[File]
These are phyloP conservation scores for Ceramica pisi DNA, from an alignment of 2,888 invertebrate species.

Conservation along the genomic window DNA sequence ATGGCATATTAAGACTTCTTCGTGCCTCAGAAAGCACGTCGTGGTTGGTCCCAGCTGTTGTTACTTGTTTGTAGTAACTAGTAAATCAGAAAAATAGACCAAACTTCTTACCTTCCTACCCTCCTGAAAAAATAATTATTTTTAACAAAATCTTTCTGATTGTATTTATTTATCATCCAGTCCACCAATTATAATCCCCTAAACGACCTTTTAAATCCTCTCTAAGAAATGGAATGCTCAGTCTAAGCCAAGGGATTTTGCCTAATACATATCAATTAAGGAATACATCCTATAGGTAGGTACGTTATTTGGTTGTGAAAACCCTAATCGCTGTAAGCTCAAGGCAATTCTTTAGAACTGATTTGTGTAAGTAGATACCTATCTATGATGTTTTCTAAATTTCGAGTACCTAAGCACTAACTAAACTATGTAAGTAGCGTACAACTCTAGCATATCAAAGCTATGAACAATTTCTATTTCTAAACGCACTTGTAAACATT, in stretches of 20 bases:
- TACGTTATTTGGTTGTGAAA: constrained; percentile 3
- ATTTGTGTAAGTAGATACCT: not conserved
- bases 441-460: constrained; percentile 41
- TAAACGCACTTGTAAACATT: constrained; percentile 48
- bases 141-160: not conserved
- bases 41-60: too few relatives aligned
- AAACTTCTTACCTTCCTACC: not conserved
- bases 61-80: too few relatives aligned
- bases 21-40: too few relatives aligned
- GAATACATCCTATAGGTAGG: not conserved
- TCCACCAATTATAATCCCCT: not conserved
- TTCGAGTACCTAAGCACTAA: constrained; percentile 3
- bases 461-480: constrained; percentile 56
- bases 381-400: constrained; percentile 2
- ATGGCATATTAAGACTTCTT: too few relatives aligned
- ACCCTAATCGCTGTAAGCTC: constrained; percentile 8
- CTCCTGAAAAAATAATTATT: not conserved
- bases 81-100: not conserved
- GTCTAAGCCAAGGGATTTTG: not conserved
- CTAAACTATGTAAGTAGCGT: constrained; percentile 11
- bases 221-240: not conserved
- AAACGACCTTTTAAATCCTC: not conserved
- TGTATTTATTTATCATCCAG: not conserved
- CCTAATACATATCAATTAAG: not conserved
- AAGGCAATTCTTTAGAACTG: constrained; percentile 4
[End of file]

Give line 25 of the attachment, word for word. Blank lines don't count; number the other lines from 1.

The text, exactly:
- TGTATTTATTTATCATCCAG: not conserved